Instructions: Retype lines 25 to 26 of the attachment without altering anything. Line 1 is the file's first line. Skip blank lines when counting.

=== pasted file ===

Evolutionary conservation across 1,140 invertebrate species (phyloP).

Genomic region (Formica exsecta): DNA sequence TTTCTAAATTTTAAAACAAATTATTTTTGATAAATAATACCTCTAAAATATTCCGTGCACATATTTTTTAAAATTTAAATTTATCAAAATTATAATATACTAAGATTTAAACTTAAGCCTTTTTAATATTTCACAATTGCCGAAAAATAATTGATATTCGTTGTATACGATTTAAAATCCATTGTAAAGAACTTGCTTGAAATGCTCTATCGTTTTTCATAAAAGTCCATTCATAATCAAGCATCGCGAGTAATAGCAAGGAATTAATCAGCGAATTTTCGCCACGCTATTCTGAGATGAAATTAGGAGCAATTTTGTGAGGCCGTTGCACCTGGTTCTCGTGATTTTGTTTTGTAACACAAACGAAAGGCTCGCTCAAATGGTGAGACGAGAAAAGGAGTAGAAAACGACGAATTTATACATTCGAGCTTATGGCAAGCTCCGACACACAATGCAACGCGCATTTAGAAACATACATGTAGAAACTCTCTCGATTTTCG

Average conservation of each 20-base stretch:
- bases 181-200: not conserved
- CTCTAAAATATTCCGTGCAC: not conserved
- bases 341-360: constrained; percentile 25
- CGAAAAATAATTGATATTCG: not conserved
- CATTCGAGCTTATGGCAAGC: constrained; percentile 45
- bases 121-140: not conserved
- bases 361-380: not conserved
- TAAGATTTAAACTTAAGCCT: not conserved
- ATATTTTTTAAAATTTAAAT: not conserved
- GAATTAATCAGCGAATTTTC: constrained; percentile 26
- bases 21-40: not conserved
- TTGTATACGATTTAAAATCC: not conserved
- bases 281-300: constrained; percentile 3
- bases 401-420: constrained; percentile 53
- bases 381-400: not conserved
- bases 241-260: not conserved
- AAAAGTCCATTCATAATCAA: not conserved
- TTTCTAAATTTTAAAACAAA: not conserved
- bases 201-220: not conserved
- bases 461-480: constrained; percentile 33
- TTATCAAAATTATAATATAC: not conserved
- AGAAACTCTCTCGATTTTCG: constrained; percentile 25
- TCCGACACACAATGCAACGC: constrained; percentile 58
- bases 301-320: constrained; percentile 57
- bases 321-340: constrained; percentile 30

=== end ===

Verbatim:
- AGAAACTCTCTCGATTTTCG: constrained; percentile 25
- TCCGACACACAATGCAACGC: constrained; percentile 58